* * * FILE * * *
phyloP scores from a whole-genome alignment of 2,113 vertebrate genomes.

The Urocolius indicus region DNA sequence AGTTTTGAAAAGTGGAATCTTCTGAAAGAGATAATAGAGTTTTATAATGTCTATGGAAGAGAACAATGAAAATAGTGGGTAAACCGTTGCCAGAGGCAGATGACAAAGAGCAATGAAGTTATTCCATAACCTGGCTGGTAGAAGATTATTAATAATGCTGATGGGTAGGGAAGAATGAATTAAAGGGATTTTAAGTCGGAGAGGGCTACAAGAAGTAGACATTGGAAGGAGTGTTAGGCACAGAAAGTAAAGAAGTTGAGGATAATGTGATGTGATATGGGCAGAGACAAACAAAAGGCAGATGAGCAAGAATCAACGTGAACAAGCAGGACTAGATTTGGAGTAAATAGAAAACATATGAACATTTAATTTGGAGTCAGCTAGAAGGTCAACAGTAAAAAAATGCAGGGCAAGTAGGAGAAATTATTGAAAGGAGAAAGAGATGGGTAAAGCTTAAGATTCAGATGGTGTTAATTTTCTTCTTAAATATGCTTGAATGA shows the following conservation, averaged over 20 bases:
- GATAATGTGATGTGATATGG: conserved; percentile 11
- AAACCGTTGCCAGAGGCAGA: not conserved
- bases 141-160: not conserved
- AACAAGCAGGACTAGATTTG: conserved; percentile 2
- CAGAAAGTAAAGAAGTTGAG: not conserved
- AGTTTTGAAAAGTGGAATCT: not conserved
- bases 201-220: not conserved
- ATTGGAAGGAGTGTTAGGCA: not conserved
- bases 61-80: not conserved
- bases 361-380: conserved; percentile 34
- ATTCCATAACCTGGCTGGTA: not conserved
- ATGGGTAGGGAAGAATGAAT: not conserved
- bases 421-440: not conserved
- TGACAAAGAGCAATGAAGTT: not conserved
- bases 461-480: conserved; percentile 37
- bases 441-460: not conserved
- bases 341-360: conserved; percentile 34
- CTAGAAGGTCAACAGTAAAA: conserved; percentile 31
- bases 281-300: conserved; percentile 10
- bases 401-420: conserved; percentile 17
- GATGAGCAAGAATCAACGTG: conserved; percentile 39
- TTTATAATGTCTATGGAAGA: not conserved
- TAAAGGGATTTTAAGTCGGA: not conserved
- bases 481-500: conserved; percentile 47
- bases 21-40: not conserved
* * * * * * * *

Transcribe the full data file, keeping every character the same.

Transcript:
phyloP scores from a whole-genome alignment of 2,113 vertebrate genomes.

The Urocolius indicus region DNA sequence AGTTTTGAAAAGTGGAATCTTCTGAAAGAGATAATAGAGTTTTATAATGTCTATGGAAGAGAACAATGAAAATAGTGGGTAAACCGTTGCCAGAGGCAGATGACAAAGAGCAATGAAGTTATTCCATAACCTGGCTGGTAGAAGATTATTAATAATGCTGATGGGTAGGGAAGAATGAATTAAAGGGATTTTAAGTCGGAGAGGGCTACAAGAAGTAGACATTGGAAGGAGTGTTAGGCACAGAAAGTAAAGAAGTTGAGGATAATGTGATGTGATATGGGCAGAGACAAACAAAAGGCAGATGAGCAAGAATCAACGTGAACAAGCAGGACTAGATTTGGAGTAAATAGAAAACATATGAACATTTAATTTGGAGTCAGCTAGAAGGTCAACAGTAAAAAAATGCAGGGCAAGTAGGAGAAATTATTGAAAGGAGAAAGAGATGGGTAAAGCTTAAGATTCAGATGGTGTTAATTTTCTTCTTAAATATGCTTGAATGA shows the following conservation, averaged over 20 bases:
- GATAATGTGATGTGATATGG: conserved; percentile 11
- AAACCGTTGCCAGAGGCAGA: not conserved
- bases 141-160: not conserved
- AACAAGCAGGACTAGATTTG: conserved; percentile 2
- CAGAAAGTAAAGAAGTTGAG: not conserved
- AGTTTTGAAAAGTGGAATCT: not conserved
- bases 201-220: not conserved
- ATTGGAAGGAGTGTTAGGCA: not conserved
- bases 61-80: not conserved
- bases 361-380: conserved; percentile 34
- ATTCCATAACCTGGCTGGTA: not conserved
- ATGGGTAGGGAAGAATGAAT: not conserved
- bases 421-440: not conserved
- TGACAAAGAGCAATGAAGTT: not conserved
- bases 461-480: conserved; percentile 37
- bases 441-460: not conserved
- bases 341-360: conserved; percentile 34
- CTAGAAGGTCAACAGTAAAA: conserved; percentile 31
- bases 281-300: conserved; percentile 10
- bases 401-420: conserved; percentile 17
- GATGAGCAAGAATCAACGTG: conserved; percentile 39
- TTTATAATGTCTATGGAAGA: not conserved
- TAAAGGGATTTTAAGTCGGA: not conserved
- bases 481-500: conserved; percentile 47
- bases 21-40: not conserved